Northern Ireland planning policy illegal over sewage systems says FoE

New building in Northern Ireland could be branded illegal if new sewage infrastructure is not put in place first, a leading barrister has warned.

Robert McCracken QC, in conjunction with Friends of the Earth, has warned that Ministers have been acting illegally in allowing housing developments in areas where the sewage systems are below European standards and do "not comply with the Urban Wastewater Treatment Directive".

"It fetters the discretion of the Environment and Heritage Service and in such a way that it cannot fulfil its statutory obligations. It is in breach of Article 10 of the EC Treaty and in conflict with the Northern Ireland Act 1998," Barrister McCracken said.

The European Commission sent the British government a formal warning after Friends of the Earth complained about what they called breaches of European law over sewage treatment in the province.

Friends of the Earth claim that places like Bangor should cease all development as it has no sewage infrastructure in place at all, while other figures show that only 35% of the entire sewage system in Northern Ireland actually met European standards so could not cope with any new demand.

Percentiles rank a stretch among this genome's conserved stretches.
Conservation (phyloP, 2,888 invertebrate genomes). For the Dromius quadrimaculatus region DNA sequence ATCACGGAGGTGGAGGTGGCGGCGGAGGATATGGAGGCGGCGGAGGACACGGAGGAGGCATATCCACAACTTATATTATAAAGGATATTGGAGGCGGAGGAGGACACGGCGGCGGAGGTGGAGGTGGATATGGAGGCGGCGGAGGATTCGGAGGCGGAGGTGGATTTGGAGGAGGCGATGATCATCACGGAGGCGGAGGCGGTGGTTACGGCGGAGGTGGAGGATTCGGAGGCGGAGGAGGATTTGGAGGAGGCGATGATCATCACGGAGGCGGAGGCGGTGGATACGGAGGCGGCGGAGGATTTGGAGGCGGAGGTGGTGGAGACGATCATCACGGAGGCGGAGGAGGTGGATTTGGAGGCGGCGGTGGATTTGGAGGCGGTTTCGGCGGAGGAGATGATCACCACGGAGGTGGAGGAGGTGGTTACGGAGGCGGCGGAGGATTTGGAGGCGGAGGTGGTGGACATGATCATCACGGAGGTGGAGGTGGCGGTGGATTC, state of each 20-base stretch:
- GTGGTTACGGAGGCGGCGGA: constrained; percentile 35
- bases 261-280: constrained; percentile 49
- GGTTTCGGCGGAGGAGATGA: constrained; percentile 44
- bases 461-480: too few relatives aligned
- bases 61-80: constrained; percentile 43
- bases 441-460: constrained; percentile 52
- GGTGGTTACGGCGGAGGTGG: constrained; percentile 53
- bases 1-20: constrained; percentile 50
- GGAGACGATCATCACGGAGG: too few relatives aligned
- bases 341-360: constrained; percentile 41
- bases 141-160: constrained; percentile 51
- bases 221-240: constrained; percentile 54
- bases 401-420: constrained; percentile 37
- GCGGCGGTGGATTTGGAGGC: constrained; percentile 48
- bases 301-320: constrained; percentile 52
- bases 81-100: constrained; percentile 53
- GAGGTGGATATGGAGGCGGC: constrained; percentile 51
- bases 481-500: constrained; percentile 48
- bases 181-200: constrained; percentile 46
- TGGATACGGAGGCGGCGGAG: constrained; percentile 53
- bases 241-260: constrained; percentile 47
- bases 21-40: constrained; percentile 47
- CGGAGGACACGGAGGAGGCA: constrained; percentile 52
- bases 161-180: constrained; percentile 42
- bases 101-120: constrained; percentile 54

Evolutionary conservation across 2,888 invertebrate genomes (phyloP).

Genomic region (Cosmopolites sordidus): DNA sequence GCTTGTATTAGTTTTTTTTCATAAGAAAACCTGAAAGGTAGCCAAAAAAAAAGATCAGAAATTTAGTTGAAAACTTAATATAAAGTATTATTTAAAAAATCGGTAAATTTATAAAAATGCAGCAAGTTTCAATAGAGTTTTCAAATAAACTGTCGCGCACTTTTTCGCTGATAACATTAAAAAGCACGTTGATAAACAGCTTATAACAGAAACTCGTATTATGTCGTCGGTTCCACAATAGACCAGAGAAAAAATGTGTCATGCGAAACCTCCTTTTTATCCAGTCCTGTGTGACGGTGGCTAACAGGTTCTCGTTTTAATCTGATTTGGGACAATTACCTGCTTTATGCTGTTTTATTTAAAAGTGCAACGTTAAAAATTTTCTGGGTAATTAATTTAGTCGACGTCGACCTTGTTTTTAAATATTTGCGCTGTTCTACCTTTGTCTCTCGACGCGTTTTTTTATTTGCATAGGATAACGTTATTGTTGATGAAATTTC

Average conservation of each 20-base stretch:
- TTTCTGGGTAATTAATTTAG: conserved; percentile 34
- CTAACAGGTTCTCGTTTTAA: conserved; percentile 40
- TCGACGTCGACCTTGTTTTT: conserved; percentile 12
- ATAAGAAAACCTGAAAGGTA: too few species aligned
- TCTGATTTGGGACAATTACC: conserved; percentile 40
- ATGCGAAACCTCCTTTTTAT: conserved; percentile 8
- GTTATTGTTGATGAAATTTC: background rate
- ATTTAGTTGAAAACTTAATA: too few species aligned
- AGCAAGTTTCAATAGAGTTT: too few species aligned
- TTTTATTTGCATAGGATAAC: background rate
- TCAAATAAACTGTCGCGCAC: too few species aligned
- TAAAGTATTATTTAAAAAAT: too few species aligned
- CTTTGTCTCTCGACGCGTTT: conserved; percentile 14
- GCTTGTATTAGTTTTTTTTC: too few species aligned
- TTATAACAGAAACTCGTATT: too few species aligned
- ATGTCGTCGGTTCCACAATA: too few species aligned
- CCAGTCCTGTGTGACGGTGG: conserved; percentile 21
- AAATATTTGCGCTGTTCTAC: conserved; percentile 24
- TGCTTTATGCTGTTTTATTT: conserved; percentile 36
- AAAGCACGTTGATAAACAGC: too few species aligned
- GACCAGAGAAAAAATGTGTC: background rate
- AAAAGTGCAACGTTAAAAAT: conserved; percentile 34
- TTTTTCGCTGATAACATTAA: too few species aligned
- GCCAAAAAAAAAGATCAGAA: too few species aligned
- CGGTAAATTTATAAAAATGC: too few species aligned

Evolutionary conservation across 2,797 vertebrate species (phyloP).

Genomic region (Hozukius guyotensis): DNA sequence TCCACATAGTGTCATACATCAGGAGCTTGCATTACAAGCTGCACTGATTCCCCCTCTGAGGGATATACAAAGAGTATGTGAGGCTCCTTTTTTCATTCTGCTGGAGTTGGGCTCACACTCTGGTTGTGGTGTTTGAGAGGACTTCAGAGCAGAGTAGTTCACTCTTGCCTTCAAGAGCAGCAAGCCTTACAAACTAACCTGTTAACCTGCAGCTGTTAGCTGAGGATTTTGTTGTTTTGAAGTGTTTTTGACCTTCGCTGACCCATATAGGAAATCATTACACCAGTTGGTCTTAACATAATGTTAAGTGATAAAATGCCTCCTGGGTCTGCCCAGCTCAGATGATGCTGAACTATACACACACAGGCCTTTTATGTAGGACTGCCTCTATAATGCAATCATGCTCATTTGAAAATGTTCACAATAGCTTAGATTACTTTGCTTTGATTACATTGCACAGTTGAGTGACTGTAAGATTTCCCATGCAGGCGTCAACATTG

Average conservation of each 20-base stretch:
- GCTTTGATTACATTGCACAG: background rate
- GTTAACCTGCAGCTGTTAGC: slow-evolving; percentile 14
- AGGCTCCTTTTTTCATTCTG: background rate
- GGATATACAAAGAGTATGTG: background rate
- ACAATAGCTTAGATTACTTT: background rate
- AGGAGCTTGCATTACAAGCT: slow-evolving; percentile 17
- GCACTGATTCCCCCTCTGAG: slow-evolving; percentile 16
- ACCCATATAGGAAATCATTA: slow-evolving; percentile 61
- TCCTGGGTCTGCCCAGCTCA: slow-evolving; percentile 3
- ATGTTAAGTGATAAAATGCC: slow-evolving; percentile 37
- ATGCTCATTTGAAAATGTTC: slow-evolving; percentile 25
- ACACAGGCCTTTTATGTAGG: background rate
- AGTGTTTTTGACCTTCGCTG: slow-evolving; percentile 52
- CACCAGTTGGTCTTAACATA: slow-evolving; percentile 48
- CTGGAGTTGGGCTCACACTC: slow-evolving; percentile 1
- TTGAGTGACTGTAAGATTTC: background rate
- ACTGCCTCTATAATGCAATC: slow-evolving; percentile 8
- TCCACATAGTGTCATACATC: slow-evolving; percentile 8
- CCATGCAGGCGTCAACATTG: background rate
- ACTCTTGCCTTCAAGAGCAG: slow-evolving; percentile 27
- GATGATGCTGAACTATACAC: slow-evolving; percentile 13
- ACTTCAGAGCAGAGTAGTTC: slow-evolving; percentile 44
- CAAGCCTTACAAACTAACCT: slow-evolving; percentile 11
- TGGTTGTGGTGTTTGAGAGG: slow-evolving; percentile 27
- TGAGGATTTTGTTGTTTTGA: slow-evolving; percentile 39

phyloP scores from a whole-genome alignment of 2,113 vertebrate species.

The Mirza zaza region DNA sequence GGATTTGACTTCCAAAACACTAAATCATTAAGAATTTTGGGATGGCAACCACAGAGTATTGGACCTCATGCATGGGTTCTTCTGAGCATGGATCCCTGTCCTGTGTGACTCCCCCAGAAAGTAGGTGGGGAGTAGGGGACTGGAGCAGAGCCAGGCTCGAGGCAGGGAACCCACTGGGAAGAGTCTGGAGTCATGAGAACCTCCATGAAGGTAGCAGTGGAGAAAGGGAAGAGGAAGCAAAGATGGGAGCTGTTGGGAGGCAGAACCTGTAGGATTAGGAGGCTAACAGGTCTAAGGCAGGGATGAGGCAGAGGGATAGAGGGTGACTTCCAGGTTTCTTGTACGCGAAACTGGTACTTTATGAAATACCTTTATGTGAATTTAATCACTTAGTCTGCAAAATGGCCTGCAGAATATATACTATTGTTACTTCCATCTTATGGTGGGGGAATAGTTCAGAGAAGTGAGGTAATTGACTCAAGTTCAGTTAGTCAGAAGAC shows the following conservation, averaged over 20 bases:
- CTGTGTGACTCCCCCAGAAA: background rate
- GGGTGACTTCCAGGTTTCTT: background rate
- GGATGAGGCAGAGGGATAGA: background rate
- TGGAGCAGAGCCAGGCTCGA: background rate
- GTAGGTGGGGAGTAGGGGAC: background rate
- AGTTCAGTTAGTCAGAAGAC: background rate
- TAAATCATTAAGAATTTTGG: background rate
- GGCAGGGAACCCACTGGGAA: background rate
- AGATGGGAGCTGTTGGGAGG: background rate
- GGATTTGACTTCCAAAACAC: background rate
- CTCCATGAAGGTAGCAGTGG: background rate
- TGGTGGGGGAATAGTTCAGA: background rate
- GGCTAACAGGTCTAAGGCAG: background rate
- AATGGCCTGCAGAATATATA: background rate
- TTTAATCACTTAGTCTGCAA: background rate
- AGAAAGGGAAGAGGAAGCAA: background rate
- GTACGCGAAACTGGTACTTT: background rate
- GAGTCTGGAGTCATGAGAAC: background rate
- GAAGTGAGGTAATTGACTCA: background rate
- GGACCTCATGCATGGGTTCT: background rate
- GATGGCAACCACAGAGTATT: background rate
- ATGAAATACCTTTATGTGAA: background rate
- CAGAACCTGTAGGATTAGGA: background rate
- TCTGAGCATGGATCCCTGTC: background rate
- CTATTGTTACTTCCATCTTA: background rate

The policy of allowing housing development despite inadequate sewage facilities dates back to October 2002 when the then Environment Minister, Dermot Nesbitt MLA, instructed the Environment and Heritage Service not to object to planning applications on grounds of sewage pollution. This policy has been continued by Direct rule minister Angela Smith MP, FoE says.

"The message to government is clear - it has been acting illegally for over two years. We are calling on the Minister, Angela Smith, to conduct a full review of a policy that her Department now knows to be illegal. We expect this to result in a moratorium on development in those areas most at risk from sewage pollution," said John Woods, Northern Ireland Director of Friends of the Earth.

In total the Department of Environment published a list of 56 'hotspots' where development should be put on hold until sewage works can be built.

"It is a poor reflection on Ministers that Friends of the Earth have had to go to the lengths of seeking a legal opinion in order to force government to stop allowing uncontrolled sewage pollution. The environment and public health must now take priority over the ambitions of the construction industry," Mr Woods added.

By David Hopkins



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